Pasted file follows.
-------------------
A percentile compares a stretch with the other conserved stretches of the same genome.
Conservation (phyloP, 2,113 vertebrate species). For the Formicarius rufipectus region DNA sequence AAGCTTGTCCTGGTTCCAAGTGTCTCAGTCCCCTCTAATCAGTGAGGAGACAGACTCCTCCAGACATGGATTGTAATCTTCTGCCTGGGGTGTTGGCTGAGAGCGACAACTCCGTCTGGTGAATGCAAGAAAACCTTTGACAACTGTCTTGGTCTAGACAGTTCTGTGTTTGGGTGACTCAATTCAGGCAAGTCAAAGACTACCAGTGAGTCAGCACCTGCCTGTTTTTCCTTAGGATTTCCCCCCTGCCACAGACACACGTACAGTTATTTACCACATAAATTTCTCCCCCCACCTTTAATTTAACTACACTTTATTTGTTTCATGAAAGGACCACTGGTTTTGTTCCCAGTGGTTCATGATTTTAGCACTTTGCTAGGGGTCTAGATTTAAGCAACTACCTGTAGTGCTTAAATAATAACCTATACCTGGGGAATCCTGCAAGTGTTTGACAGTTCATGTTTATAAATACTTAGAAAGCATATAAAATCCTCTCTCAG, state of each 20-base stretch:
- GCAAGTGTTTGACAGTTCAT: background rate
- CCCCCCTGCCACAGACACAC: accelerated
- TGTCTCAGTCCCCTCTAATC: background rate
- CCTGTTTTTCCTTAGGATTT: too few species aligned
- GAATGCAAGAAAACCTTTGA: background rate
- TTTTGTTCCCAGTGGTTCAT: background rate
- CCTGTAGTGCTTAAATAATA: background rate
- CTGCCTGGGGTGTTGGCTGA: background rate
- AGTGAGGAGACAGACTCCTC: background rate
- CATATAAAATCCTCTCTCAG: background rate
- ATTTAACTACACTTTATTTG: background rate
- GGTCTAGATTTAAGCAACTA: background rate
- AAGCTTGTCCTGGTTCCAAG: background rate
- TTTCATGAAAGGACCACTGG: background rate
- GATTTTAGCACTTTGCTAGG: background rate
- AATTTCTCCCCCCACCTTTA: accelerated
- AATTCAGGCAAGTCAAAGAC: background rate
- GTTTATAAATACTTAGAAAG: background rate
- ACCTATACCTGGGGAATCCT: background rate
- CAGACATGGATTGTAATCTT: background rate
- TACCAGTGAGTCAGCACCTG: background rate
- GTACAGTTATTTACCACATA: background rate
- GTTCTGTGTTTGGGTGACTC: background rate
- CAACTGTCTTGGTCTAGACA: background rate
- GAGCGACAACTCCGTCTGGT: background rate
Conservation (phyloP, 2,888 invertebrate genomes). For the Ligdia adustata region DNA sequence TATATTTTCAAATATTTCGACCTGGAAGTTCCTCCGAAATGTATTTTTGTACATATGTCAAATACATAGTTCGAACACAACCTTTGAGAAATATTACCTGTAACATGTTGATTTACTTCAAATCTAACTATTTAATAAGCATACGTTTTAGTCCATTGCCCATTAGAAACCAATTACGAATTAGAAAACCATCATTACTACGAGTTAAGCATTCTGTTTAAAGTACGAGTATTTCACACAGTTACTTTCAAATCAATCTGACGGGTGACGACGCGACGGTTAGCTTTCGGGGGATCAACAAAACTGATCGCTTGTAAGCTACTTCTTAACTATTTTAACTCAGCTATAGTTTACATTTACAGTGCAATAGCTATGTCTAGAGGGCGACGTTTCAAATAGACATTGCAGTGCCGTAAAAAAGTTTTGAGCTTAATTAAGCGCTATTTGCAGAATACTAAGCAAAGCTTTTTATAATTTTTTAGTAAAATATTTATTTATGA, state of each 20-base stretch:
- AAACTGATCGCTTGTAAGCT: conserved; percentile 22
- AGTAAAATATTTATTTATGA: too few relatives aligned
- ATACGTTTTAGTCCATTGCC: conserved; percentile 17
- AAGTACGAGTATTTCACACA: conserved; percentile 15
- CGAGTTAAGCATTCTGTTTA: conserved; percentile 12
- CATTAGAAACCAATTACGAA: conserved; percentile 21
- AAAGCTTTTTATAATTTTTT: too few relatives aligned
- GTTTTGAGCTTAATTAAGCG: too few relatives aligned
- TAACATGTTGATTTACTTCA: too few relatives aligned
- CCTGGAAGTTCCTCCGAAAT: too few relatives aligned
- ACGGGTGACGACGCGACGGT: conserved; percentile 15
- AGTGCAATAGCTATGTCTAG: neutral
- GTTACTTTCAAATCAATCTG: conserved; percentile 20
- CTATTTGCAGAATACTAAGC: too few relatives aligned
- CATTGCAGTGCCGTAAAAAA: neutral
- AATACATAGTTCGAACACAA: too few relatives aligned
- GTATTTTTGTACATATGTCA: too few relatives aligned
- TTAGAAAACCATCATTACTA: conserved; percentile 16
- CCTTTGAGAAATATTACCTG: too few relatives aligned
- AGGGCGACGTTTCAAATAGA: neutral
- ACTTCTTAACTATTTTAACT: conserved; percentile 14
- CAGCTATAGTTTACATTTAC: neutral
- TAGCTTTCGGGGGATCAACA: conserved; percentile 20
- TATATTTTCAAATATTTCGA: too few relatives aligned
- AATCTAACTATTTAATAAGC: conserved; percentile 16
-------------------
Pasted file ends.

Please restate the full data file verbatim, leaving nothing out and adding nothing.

A percentile compares a stretch with the other conserved stretches of the same genome.
Conservation (phyloP, 2,113 vertebrate species). For the Formicarius rufipectus region DNA sequence AAGCTTGTCCTGGTTCCAAGTGTCTCAGTCCCCTCTAATCAGTGAGGAGACAGACTCCTCCAGACATGGATTGTAATCTTCTGCCTGGGGTGTTGGCTGAGAGCGACAACTCCGTCTGGTGAATGCAAGAAAACCTTTGACAACTGTCTTGGTCTAGACAGTTCTGTGTTTGGGTGACTCAATTCAGGCAAGTCAAAGACTACCAGTGAGTCAGCACCTGCCTGTTTTTCCTTAGGATTTCCCCCCTGCCACAGACACACGTACAGTTATTTACCACATAAATTTCTCCCCCCACCTTTAATTTAACTACACTTTATTTGTTTCATGAAAGGACCACTGGTTTTGTTCCCAGTGGTTCATGATTTTAGCACTTTGCTAGGGGTCTAGATTTAAGCAACTACCTGTAGTGCTTAAATAATAACCTATACCTGGGGAATCCTGCAAGTGTTTGACAGTTCATGTTTATAAATACTTAGAAAGCATATAAAATCCTCTCTCAG, state of each 20-base stretch:
- GCAAGTGTTTGACAGTTCAT: background rate
- CCCCCCTGCCACAGACACAC: accelerated
- TGTCTCAGTCCCCTCTAATC: background rate
- CCTGTTTTTCCTTAGGATTT: too few species aligned
- GAATGCAAGAAAACCTTTGA: background rate
- TTTTGTTCCCAGTGGTTCAT: background rate
- CCTGTAGTGCTTAAATAATA: background rate
- CTGCCTGGGGTGTTGGCTGA: background rate
- AGTGAGGAGACAGACTCCTC: background rate
- CATATAAAATCCTCTCTCAG: background rate
- ATTTAACTACACTTTATTTG: background rate
- GGTCTAGATTTAAGCAACTA: background rate
- AAGCTTGTCCTGGTTCCAAG: background rate
- TTTCATGAAAGGACCACTGG: background rate
- GATTTTAGCACTTTGCTAGG: background rate
- AATTTCTCCCCCCACCTTTA: accelerated
- AATTCAGGCAAGTCAAAGAC: background rate
- GTTTATAAATACTTAGAAAG: background rate
- ACCTATACCTGGGGAATCCT: background rate
- CAGACATGGATTGTAATCTT: background rate
- TACCAGTGAGTCAGCACCTG: background rate
- GTACAGTTATTTACCACATA: background rate
- GTTCTGTGTTTGGGTGACTC: background rate
- CAACTGTCTTGGTCTAGACA: background rate
- GAGCGACAACTCCGTCTGGT: background rate
Conservation (phyloP, 2,888 invertebrate genomes). For the Ligdia adustata region DNA sequence TATATTTTCAAATATTTCGACCTGGAAGTTCCTCCGAAATGTATTTTTGTACATATGTCAAATACATAGTTCGAACACAACCTTTGAGAAATATTACCTGTAACATGTTGATTTACTTCAAATCTAACTATTTAATAAGCATACGTTTTAGTCCATTGCCCATTAGAAACCAATTACGAATTAGAAAACCATCATTACTACGAGTTAAGCATTCTGTTTAAAGTACGAGTATTTCACACAGTTACTTTCAAATCAATCTGACGGGTGACGACGCGACGGTTAGCTTTCGGGGGATCAACAAAACTGATCGCTTGTAAGCTACTTCTTAACTATTTTAACTCAGCTATAGTTTACATTTACAGTGCAATAGCTATGTCTAGAGGGCGACGTTTCAAATAGACATTGCAGTGCCGTAAAAAAGTTTTGAGCTTAATTAAGCGCTATTTGCAGAATACTAAGCAAAGCTTTTTATAATTTTTTAGTAAAATATTTATTTATGA, state of each 20-base stretch:
- AAACTGATCGCTTGTAAGCT: conserved; percentile 22
- AGTAAAATATTTATTTATGA: too few relatives aligned
- ATACGTTTTAGTCCATTGCC: conserved; percentile 17
- AAGTACGAGTATTTCACACA: conserved; percentile 15
- CGAGTTAAGCATTCTGTTTA: conserved; percentile 12
- CATTAGAAACCAATTACGAA: conserved; percentile 21
- AAAGCTTTTTATAATTTTTT: too few relatives aligned
- GTTTTGAGCTTAATTAAGCG: too few relatives aligned
- TAACATGTTGATTTACTTCA: too few relatives aligned
- CCTGGAAGTTCCTCCGAAAT: too few relatives aligned
- ACGGGTGACGACGCGACGGT: conserved; percentile 15
- AGTGCAATAGCTATGTCTAG: neutral
- GTTACTTTCAAATCAATCTG: conserved; percentile 20
- CTATTTGCAGAATACTAAGC: too few relatives aligned
- CATTGCAGTGCCGTAAAAAA: neutral
- AATACATAGTTCGAACACAA: too few relatives aligned
- GTATTTTTGTACATATGTCA: too few relatives aligned
- TTAGAAAACCATCATTACTA: conserved; percentile 16
- CCTTTGAGAAATATTACCTG: too few relatives aligned
- AGGGCGACGTTTCAAATAGA: neutral
- ACTTCTTAACTATTTTAACT: conserved; percentile 14
- CAGCTATAGTTTACATTTAC: neutral
- TAGCTTTCGGGGGATCAACA: conserved; percentile 20
- TATATTTTCAAATATTTCGA: too few relatives aligned
- AATCTAACTATTTAATAAGC: conserved; percentile 16